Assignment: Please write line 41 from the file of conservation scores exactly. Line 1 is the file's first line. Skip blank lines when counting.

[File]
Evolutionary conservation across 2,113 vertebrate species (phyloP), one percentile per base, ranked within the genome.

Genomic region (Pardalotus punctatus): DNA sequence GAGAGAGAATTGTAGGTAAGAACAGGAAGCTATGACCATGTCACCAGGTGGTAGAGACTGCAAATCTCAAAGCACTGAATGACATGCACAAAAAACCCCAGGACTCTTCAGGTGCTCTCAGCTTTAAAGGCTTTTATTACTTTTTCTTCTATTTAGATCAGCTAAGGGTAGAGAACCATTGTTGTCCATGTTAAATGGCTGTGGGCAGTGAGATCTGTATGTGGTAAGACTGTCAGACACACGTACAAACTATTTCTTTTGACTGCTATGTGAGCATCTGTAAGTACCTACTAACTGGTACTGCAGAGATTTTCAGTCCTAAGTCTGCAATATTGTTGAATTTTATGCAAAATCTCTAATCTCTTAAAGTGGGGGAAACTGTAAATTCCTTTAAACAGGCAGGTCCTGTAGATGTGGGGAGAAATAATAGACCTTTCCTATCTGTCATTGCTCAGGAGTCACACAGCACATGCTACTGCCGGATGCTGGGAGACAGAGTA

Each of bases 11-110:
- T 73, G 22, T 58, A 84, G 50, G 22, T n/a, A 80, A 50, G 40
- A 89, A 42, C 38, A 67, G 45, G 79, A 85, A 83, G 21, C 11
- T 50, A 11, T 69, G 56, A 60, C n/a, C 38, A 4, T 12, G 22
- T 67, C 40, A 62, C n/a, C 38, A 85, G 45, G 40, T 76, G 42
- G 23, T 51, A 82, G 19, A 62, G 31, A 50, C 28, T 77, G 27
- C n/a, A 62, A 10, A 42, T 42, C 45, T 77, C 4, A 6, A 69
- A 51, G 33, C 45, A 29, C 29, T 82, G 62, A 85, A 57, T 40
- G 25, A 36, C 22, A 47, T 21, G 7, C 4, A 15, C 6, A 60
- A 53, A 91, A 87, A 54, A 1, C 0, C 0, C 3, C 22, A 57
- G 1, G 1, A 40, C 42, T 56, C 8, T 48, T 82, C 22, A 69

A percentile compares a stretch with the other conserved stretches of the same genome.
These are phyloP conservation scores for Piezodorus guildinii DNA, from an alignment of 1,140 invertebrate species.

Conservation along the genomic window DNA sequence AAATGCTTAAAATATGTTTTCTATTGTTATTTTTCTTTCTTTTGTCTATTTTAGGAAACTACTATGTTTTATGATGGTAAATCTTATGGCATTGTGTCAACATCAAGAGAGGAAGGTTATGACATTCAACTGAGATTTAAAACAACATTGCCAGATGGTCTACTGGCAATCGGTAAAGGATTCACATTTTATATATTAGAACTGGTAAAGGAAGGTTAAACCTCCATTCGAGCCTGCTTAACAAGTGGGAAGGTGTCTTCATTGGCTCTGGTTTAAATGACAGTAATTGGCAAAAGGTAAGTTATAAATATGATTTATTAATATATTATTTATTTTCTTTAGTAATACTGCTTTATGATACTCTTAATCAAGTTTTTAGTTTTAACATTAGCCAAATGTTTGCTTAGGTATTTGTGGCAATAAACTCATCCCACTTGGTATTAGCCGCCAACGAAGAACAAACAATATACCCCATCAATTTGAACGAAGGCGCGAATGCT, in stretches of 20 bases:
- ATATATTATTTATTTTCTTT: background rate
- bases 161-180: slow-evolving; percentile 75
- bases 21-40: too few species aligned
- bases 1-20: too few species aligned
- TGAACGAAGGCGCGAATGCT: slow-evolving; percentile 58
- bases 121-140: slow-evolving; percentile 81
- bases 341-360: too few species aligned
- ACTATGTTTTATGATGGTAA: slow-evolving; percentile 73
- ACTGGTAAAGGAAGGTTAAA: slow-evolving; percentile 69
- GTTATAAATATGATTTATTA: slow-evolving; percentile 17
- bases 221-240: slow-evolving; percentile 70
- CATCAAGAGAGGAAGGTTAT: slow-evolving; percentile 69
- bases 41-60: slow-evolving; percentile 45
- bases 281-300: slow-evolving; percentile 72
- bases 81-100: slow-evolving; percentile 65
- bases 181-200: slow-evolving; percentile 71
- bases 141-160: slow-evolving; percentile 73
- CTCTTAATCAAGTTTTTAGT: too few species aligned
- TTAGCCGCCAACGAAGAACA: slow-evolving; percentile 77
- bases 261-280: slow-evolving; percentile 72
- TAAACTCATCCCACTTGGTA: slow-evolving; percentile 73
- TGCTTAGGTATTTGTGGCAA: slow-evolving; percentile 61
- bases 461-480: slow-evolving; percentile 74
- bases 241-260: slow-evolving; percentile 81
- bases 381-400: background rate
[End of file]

- bases 381-400: background rate